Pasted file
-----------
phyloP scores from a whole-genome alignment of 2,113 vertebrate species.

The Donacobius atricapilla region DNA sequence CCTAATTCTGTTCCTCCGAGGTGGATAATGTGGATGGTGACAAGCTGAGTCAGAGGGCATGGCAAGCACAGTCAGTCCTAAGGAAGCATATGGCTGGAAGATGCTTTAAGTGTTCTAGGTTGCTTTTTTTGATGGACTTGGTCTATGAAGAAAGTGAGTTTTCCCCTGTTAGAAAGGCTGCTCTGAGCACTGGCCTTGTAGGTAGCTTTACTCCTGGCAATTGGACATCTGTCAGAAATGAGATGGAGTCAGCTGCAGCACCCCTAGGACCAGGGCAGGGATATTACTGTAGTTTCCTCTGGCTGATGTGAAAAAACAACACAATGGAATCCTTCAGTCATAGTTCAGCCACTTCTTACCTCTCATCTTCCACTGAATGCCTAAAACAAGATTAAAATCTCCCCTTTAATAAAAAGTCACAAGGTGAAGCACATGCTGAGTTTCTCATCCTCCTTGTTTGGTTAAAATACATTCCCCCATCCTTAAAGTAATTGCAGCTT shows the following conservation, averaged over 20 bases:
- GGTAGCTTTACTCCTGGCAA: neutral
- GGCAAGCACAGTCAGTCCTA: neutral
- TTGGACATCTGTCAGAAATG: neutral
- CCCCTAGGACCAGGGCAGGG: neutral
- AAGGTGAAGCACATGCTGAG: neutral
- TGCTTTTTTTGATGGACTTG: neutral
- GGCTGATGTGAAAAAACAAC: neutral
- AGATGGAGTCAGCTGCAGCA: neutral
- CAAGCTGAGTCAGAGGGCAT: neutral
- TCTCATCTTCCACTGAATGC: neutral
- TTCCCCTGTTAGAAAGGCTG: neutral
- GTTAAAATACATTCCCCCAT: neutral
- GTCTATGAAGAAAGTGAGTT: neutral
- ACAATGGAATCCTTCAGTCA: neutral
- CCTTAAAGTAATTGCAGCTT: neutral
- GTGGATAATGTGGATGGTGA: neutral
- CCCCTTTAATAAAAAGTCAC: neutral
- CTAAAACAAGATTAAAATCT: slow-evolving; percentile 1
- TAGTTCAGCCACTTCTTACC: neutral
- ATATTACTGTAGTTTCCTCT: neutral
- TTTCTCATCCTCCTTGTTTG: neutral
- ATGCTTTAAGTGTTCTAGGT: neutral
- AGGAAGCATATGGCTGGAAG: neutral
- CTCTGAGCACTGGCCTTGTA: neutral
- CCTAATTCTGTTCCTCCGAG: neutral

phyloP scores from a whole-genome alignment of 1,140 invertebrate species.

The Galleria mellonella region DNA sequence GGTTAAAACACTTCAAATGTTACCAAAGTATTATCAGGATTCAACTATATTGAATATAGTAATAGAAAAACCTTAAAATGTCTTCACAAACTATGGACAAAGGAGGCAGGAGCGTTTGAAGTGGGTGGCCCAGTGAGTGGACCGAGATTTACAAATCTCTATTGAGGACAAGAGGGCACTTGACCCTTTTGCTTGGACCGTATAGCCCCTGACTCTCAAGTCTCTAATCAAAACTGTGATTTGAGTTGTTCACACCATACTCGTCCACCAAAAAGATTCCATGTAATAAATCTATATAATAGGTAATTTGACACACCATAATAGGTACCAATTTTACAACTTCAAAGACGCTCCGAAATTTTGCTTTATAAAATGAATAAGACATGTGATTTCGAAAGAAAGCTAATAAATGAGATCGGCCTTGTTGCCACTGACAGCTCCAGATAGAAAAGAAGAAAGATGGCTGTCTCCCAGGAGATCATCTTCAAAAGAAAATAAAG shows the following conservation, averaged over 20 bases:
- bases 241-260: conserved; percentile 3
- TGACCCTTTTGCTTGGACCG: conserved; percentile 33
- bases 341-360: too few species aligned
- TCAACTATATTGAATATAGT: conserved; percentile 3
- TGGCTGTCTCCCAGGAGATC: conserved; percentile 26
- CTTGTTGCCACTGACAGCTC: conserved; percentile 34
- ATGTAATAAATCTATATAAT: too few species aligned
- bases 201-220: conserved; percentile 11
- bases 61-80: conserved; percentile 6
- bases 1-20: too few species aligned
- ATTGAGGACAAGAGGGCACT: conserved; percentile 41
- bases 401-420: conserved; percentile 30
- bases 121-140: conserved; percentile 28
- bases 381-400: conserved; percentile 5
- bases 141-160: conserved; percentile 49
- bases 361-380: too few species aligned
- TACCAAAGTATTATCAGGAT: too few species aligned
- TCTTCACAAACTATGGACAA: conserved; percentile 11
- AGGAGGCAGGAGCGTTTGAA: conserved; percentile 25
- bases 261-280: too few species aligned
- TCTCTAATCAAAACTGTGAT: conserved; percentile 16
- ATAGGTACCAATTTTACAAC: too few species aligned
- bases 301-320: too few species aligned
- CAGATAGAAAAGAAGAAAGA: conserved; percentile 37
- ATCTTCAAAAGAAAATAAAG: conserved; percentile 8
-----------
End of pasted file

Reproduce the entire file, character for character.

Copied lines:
phyloP scores from a whole-genome alignment of 2,113 vertebrate species.

The Donacobius atricapilla region DNA sequence CCTAATTCTGTTCCTCCGAGGTGGATAATGTGGATGGTGACAAGCTGAGTCAGAGGGCATGGCAAGCACAGTCAGTCCTAAGGAAGCATATGGCTGGAAGATGCTTTAAGTGTTCTAGGTTGCTTTTTTTGATGGACTTGGTCTATGAAGAAAGTGAGTTTTCCCCTGTTAGAAAGGCTGCTCTGAGCACTGGCCTTGTAGGTAGCTTTACTCCTGGCAATTGGACATCTGTCAGAAATGAGATGGAGTCAGCTGCAGCACCCCTAGGACCAGGGCAGGGATATTACTGTAGTTTCCTCTGGCTGATGTGAAAAAACAACACAATGGAATCCTTCAGTCATAGTTCAGCCACTTCTTACCTCTCATCTTCCACTGAATGCCTAAAACAAGATTAAAATCTCCCCTTTAATAAAAAGTCACAAGGTGAAGCACATGCTGAGTTTCTCATCCTCCTTGTTTGGTTAAAATACATTCCCCCATCCTTAAAGTAATTGCAGCTT shows the following conservation, averaged over 20 bases:
- GGTAGCTTTACTCCTGGCAA: neutral
- GGCAAGCACAGTCAGTCCTA: neutral
- TTGGACATCTGTCAGAAATG: neutral
- CCCCTAGGACCAGGGCAGGG: neutral
- AAGGTGAAGCACATGCTGAG: neutral
- TGCTTTTTTTGATGGACTTG: neutral
- GGCTGATGTGAAAAAACAAC: neutral
- AGATGGAGTCAGCTGCAGCA: neutral
- CAAGCTGAGTCAGAGGGCAT: neutral
- TCTCATCTTCCACTGAATGC: neutral
- TTCCCCTGTTAGAAAGGCTG: neutral
- GTTAAAATACATTCCCCCAT: neutral
- GTCTATGAAGAAAGTGAGTT: neutral
- ACAATGGAATCCTTCAGTCA: neutral
- CCTTAAAGTAATTGCAGCTT: neutral
- GTGGATAATGTGGATGGTGA: neutral
- CCCCTTTAATAAAAAGTCAC: neutral
- CTAAAACAAGATTAAAATCT: slow-evolving; percentile 1
- TAGTTCAGCCACTTCTTACC: neutral
- ATATTACTGTAGTTTCCTCT: neutral
- TTTCTCATCCTCCTTGTTTG: neutral
- ATGCTTTAAGTGTTCTAGGT: neutral
- AGGAAGCATATGGCTGGAAG: neutral
- CTCTGAGCACTGGCCTTGTA: neutral
- CCTAATTCTGTTCCTCCGAG: neutral

phyloP scores from a whole-genome alignment of 1,140 invertebrate species.

The Galleria mellonella region DNA sequence GGTTAAAACACTTCAAATGTTACCAAAGTATTATCAGGATTCAACTATATTGAATATAGTAATAGAAAAACCTTAAAATGTCTTCACAAACTATGGACAAAGGAGGCAGGAGCGTTTGAAGTGGGTGGCCCAGTGAGTGGACCGAGATTTACAAATCTCTATTGAGGACAAGAGGGCACTTGACCCTTTTGCTTGGACCGTATAGCCCCTGACTCTCAAGTCTCTAATCAAAACTGTGATTTGAGTTGTTCACACCATACTCGTCCACCAAAAAGATTCCATGTAATAAATCTATATAATAGGTAATTTGACACACCATAATAGGTACCAATTTTACAACTTCAAAGACGCTCCGAAATTTTGCTTTATAAAATGAATAAGACATGTGATTTCGAAAGAAAGCTAATAAATGAGATCGGCCTTGTTGCCACTGACAGCTCCAGATAGAAAAGAAGAAAGATGGCTGTCTCCCAGGAGATCATCTTCAAAAGAAAATAAAG shows the following conservation, averaged over 20 bases:
- bases 241-260: conserved; percentile 3
- TGACCCTTTTGCTTGGACCG: conserved; percentile 33
- bases 341-360: too few species aligned
- TCAACTATATTGAATATAGT: conserved; percentile 3
- TGGCTGTCTCCCAGGAGATC: conserved; percentile 26
- CTTGTTGCCACTGACAGCTC: conserved; percentile 34
- ATGTAATAAATCTATATAAT: too few species aligned
- bases 201-220: conserved; percentile 11
- bases 61-80: conserved; percentile 6
- bases 1-20: too few species aligned
- ATTGAGGACAAGAGGGCACT: conserved; percentile 41
- bases 401-420: conserved; percentile 30
- bases 121-140: conserved; percentile 28
- bases 381-400: conserved; percentile 5
- bases 141-160: conserved; percentile 49
- bases 361-380: too few species aligned
- TACCAAAGTATTATCAGGAT: too few species aligned
- TCTTCACAAACTATGGACAA: conserved; percentile 11
- AGGAGGCAGGAGCGTTTGAA: conserved; percentile 25
- bases 261-280: too few species aligned
- TCTCTAATCAAAACTGTGAT: conserved; percentile 16
- ATAGGTACCAATTTTACAAC: too few species aligned
- bases 301-320: too few species aligned
- CAGATAGAAAAGAAGAAAGA: conserved; percentile 37
- ATCTTCAAAAGAAAATAAAG: conserved; percentile 8